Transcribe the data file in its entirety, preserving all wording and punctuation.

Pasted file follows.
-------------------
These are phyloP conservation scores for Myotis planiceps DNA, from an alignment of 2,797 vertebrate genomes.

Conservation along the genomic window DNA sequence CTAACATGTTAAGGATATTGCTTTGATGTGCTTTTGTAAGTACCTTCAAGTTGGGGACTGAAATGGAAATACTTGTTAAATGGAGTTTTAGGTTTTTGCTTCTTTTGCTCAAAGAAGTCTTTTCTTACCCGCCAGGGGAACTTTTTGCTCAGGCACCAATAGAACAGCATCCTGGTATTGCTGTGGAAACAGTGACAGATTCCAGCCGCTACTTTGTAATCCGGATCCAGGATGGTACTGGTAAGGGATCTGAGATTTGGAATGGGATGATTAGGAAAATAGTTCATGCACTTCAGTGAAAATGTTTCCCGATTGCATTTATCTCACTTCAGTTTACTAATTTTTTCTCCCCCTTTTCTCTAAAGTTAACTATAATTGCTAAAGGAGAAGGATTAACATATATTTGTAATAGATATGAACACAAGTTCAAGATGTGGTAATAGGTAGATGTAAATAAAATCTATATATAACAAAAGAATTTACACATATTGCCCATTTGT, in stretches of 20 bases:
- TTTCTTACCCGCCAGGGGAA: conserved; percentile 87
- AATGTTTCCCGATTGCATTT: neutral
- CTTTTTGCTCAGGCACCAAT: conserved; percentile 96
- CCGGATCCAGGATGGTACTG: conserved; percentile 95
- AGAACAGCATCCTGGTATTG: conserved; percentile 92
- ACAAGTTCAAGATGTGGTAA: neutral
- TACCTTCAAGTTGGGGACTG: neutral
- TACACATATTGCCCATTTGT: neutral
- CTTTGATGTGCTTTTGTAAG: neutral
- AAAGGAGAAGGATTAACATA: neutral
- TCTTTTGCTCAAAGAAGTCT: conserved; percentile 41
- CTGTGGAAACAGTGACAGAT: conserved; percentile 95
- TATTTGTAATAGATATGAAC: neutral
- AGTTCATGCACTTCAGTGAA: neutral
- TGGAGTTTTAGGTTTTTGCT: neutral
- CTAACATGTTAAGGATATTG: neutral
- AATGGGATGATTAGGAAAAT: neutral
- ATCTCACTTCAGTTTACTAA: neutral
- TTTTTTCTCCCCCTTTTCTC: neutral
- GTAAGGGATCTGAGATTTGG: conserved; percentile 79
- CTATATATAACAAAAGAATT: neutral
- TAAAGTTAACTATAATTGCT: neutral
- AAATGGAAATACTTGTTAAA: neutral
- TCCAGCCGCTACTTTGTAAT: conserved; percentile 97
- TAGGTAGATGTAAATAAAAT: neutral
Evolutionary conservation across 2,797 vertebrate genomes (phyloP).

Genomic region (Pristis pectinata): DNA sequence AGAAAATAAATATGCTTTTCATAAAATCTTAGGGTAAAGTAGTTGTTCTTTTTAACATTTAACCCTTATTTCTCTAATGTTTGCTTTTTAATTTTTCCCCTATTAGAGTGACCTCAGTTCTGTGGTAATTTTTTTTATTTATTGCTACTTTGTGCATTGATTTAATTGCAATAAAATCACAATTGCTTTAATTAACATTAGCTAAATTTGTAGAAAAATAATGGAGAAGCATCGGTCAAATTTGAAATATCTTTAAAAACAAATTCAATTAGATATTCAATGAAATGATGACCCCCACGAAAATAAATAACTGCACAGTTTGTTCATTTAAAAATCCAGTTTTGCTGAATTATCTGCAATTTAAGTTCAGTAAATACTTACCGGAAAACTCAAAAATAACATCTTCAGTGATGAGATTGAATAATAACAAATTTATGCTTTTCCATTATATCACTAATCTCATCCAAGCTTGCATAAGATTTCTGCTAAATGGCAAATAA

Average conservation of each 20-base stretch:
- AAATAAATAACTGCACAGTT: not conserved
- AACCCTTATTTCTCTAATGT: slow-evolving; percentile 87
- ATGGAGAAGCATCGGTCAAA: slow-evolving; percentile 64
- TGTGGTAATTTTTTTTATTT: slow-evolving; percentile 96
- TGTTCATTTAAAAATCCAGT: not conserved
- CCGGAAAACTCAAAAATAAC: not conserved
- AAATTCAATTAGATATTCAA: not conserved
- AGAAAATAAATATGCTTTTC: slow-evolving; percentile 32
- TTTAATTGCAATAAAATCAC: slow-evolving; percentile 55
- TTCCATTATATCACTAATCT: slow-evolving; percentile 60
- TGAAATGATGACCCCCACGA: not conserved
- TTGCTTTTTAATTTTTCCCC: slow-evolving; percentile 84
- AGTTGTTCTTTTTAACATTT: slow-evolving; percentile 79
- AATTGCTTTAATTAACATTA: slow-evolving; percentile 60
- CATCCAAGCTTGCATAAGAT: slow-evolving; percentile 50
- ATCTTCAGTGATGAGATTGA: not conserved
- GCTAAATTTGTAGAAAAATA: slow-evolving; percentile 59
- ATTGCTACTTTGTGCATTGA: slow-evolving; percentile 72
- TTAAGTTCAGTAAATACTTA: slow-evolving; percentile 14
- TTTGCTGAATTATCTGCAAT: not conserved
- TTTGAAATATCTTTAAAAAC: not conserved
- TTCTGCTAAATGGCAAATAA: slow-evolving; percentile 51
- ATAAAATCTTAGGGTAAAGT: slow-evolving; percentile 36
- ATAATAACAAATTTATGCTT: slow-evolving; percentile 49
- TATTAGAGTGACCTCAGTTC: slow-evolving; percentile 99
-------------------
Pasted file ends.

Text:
These are phyloP conservation scores for Myotis planiceps DNA, from an alignment of 2,797 vertebrate genomes.

Conservation along the genomic window DNA sequence CTAACATGTTAAGGATATTGCTTTGATGTGCTTTTGTAAGTACCTTCAAGTTGGGGACTGAAATGGAAATACTTGTTAAATGGAGTTTTAGGTTTTTGCTTCTTTTGCTCAAAGAAGTCTTTTCTTACCCGCCAGGGGAACTTTTTGCTCAGGCACCAATAGAACAGCATCCTGGTATTGCTGTGGAAACAGTGACAGATTCCAGCCGCTACTTTGTAATCCGGATCCAGGATGGTACTGGTAAGGGATCTGAGATTTGGAATGGGATGATTAGGAAAATAGTTCATGCACTTCAGTGAAAATGTTTCCCGATTGCATTTATCTCACTTCAGTTTACTAATTTTTTCTCCCCCTTTTCTCTAAAGTTAACTATAATTGCTAAAGGAGAAGGATTAACATATATTTGTAATAGATATGAACACAAGTTCAAGATGTGGTAATAGGTAGATGTAAATAAAATCTATATATAACAAAAGAATTTACACATATTGCCCATTTGT, in stretches of 20 bases:
- TTTCTTACCCGCCAGGGGAA: conserved; percentile 87
- AATGTTTCCCGATTGCATTT: neutral
- CTTTTTGCTCAGGCACCAAT: conserved; percentile 96
- CCGGATCCAGGATGGTACTG: conserved; percentile 95
- AGAACAGCATCCTGGTATTG: conserved; percentile 92
- ACAAGTTCAAGATGTGGTAA: neutral
- TACCTTCAAGTTGGGGACTG: neutral
- TACACATATTGCCCATTTGT: neutral
- CTTTGATGTGCTTTTGTAAG: neutral
- AAAGGAGAAGGATTAACATA: neutral
- TCTTTTGCTCAAAGAAGTCT: conserved; percentile 41
- CTGTGGAAACAGTGACAGAT: conserved; percentile 95
- TATTTGTAATAGATATGAAC: neutral
- AGTTCATGCACTTCAGTGAA: neutral
- TGGAGTTTTAGGTTTTTGCT: neutral
- CTAACATGTTAAGGATATTG: neutral
- AATGGGATGATTAGGAAAAT: neutral
- ATCTCACTTCAGTTTACTAA: neutral
- TTTTTTCTCCCCCTTTTCTC: neutral
- GTAAGGGATCTGAGATTTGG: conserved; percentile 79
- CTATATATAACAAAAGAATT: neutral
- TAAAGTTAACTATAATTGCT: neutral
- AAATGGAAATACTTGTTAAA: neutral
- TCCAGCCGCTACTTTGTAAT: conserved; percentile 97
- TAGGTAGATGTAAATAAAAT: neutral
Evolutionary conservation across 2,797 vertebrate genomes (phyloP).

Genomic region (Pristis pectinata): DNA sequence AGAAAATAAATATGCTTTTCATAAAATCTTAGGGTAAAGTAGTTGTTCTTTTTAACATTTAACCCTTATTTCTCTAATGTTTGCTTTTTAATTTTTCCCCTATTAGAGTGACCTCAGTTCTGTGGTAATTTTTTTTATTTATTGCTACTTTGTGCATTGATTTAATTGCAATAAAATCACAATTGCTTTAATTAACATTAGCTAAATTTGTAGAAAAATAATGGAGAAGCATCGGTCAAATTTGAAATATCTTTAAAAACAAATTCAATTAGATATTCAATGAAATGATGACCCCCACGAAAATAAATAACTGCACAGTTTGTTCATTTAAAAATCCAGTTTTGCTGAATTATCTGCAATTTAAGTTCAGTAAATACTTACCGGAAAACTCAAAAATAACATCTTCAGTGATGAGATTGAATAATAACAAATTTATGCTTTTCCATTATATCACTAATCTCATCCAAGCTTGCATAAGATTTCTGCTAAATGGCAAATAA

Average conservation of each 20-base stretch:
- AAATAAATAACTGCACAGTT: not conserved
- AACCCTTATTTCTCTAATGT: slow-evolving; percentile 87
- ATGGAGAAGCATCGGTCAAA: slow-evolving; percentile 64
- TGTGGTAATTTTTTTTATTT: slow-evolving; percentile 96
- TGTTCATTTAAAAATCCAGT: not conserved
- CCGGAAAACTCAAAAATAAC: not conserved
- AAATTCAATTAGATATTCAA: not conserved
- AGAAAATAAATATGCTTTTC: slow-evolving; percentile 32
- TTTAATTGCAATAAAATCAC: slow-evolving; percentile 55
- TTCCATTATATCACTAATCT: slow-evolving; percentile 60
- TGAAATGATGACCCCCACGA: not conserved
- TTGCTTTTTAATTTTTCCCC: slow-evolving; percentile 84
- AGTTGTTCTTTTTAACATTT: slow-evolving; percentile 79
- AATTGCTTTAATTAACATTA: slow-evolving; percentile 60
- CATCCAAGCTTGCATAAGAT: slow-evolving; percentile 50
- ATCTTCAGTGATGAGATTGA: not conserved
- GCTAAATTTGTAGAAAAATA: slow-evolving; percentile 59
- ATTGCTACTTTGTGCATTGA: slow-evolving; percentile 72
- TTAAGTTCAGTAAATACTTA: slow-evolving; percentile 14
- TTTGCTGAATTATCTGCAAT: not conserved
- TTTGAAATATCTTTAAAAAC: not conserved
- TTCTGCTAAATGGCAAATAA: slow-evolving; percentile 51
- ATAAAATCTTAGGGTAAAGT: slow-evolving; percentile 36
- ATAATAACAAATTTATGCTT: slow-evolving; percentile 49
- TATTAGAGTGACCTCAGTTC: slow-evolving; percentile 99